Desmoid tumors (DTs) are a locally aggressive tumor type that can cause remarkable morbidity and even mortality in afflicted patients. While desmoid clinical phenotype has been well characterized, the underlying tumor molecular biology is poorly understood. In studies conducted within the premise of our previously funded DTRF seed grant we were able to establish a large desmoid tissue and cell strain repository and have confirmed that β-catenin mutations are highly prevalent in sporadic desmoid tumors. Furthermore, we showed that a specific mutation, 45F possibly significantly correlates with dismal outcome for patients with primary lesions. This initial observation merits further confirmation and in the recent grant period, through an international collaboration, we have been able to assemble a large cohort (>160) of clinically annotated primary DT samples; all were sequenced for β-catenin. Interim results are promising, confirming our initial observation.
We have also evaluated the effects of agents commonly used for the treatment of DT such as tamoxifen, celecoxib, and Gleevec on the growth of a large panel of desmoids primary cultures. Sensitive and resistant cell strains were identified; therapeutic response was independent of β-catenin mutation status or type or the expression level of the presumed drug targets. Finally, we have identified a potential DT gene expression signature enriched for genes regulated by TCF/LEF highlighting the role of β-catenin deregulation in these tumors. Midkine is one of the DT overexpressed targets; our studies further identified a correlation between midkine expression level and primary DT recurrence potential and a role for this protein in DT cell migration and invasion.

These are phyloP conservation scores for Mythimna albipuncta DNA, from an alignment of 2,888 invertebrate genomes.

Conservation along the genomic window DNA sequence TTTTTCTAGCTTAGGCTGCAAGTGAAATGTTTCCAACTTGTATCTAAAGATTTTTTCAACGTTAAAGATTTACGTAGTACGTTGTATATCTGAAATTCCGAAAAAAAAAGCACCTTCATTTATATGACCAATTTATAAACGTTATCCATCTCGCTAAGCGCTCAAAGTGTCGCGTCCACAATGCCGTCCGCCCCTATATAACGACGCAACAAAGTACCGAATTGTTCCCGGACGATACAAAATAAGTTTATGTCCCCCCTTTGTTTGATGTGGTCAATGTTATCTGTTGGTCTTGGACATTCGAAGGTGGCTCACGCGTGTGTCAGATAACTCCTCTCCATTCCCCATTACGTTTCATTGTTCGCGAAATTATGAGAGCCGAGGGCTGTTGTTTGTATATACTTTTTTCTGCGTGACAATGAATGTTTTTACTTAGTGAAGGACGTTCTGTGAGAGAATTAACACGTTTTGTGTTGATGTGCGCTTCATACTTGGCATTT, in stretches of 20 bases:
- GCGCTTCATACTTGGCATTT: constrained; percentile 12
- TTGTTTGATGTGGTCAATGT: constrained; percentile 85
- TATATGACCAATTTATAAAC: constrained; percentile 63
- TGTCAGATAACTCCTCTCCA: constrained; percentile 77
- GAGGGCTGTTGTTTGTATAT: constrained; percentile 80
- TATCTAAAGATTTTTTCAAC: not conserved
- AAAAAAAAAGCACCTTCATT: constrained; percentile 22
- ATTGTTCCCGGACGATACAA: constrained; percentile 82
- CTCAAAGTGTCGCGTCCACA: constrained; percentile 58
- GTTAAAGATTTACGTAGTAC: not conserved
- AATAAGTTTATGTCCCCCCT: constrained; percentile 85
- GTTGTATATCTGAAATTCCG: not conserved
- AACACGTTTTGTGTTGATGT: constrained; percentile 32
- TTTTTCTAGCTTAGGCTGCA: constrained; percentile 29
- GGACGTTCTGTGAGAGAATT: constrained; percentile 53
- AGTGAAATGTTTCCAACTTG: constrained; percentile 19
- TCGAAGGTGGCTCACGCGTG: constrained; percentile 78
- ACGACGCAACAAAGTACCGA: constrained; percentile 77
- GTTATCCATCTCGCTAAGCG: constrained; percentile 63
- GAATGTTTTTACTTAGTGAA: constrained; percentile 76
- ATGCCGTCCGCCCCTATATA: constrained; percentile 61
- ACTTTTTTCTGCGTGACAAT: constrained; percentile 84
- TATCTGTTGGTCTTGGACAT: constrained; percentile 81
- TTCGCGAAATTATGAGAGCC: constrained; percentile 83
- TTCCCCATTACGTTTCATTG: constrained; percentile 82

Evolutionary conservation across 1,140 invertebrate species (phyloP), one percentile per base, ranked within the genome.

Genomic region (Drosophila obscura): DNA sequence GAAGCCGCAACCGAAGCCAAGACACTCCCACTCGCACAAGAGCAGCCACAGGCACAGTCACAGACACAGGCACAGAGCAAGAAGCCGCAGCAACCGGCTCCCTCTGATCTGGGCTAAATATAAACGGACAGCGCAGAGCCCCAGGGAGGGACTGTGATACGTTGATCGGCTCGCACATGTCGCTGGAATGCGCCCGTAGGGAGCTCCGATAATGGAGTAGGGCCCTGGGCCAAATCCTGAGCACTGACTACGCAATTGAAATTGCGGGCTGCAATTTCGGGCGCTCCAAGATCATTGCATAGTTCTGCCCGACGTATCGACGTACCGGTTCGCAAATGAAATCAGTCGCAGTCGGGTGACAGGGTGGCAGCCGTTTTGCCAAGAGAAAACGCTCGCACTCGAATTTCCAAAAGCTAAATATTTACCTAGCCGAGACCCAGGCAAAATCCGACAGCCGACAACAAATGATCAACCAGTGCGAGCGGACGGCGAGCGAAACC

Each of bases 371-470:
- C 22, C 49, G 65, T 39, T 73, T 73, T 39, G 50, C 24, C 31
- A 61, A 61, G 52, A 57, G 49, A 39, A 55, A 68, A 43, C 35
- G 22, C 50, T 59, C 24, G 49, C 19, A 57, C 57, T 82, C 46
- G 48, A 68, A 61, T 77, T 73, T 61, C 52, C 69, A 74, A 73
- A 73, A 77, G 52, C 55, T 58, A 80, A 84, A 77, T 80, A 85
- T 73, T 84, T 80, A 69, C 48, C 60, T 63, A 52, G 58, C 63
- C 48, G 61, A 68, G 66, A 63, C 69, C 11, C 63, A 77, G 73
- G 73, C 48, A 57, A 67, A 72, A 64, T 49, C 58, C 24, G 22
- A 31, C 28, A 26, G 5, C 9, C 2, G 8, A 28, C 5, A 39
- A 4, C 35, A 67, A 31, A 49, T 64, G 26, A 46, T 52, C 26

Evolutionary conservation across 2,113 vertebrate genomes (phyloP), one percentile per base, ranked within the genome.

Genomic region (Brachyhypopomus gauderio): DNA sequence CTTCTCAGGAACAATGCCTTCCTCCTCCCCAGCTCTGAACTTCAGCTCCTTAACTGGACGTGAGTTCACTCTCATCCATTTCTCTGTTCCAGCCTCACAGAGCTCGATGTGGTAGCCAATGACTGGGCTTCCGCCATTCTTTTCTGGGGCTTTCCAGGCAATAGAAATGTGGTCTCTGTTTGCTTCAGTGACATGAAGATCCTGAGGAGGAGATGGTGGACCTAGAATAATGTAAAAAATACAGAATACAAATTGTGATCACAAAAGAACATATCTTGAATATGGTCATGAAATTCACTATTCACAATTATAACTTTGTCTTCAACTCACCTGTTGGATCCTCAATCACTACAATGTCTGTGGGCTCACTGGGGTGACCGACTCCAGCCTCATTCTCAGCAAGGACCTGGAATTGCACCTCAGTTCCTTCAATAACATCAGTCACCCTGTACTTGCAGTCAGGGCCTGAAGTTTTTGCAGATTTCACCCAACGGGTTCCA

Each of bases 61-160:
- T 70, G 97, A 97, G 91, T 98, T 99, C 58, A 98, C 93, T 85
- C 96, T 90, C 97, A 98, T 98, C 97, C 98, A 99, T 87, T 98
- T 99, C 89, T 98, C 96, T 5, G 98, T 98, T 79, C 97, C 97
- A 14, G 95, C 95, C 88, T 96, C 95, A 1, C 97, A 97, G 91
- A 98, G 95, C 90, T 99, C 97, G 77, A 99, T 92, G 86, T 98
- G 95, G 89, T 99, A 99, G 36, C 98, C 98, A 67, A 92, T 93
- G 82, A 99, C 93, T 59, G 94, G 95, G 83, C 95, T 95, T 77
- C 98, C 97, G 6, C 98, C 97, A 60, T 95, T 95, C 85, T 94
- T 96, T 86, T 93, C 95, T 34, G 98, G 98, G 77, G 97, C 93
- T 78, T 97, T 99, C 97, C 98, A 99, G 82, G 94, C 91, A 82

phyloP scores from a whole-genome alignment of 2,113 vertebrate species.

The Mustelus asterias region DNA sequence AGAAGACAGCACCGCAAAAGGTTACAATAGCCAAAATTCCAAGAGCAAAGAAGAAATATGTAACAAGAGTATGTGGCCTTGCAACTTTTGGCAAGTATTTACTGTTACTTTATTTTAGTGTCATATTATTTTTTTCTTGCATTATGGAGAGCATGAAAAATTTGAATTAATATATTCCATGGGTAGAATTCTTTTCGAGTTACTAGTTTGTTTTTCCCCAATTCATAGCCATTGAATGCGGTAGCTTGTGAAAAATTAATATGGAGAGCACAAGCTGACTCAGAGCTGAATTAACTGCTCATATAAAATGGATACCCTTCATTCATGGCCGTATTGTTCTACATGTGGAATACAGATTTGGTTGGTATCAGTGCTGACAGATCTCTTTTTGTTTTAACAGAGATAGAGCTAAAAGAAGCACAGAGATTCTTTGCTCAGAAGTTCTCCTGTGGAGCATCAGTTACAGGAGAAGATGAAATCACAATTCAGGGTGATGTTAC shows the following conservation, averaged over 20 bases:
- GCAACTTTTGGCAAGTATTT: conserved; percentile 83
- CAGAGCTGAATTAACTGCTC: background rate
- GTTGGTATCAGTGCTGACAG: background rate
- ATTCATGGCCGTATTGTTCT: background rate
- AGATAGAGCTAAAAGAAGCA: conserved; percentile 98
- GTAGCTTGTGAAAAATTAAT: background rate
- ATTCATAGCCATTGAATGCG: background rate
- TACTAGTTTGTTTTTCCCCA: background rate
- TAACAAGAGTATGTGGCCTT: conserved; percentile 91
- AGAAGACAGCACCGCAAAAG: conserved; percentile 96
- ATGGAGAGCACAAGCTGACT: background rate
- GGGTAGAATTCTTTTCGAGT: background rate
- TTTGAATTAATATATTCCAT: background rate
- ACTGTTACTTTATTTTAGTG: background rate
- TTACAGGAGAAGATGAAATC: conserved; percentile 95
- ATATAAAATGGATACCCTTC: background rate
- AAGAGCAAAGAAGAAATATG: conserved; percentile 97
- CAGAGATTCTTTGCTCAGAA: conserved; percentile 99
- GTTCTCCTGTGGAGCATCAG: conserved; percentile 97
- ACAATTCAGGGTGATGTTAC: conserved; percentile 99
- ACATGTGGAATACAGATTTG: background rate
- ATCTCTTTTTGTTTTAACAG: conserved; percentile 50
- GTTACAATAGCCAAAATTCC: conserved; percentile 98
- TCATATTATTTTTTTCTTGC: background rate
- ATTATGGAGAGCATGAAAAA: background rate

In the current, third year of the project, we aim to:
1. Finalize our studies evaluating the role of β-catenin mutations as DT molecular prognosticators.
2. Identify molecular signatures corresponding with sensitivity/resistance to commonly utilized anti-DT systemic agents.
3. Determine the role of the notch pathway in DT and its utility as a node of DT therapeutic vulnerability.
4. Unravel additional gene mutations operative in DT through whole exome sequencing of human samples (including matched specimens). We hope that these studies will result in meaningful observations that will enhance the management of patients burdened by this devastating disease.
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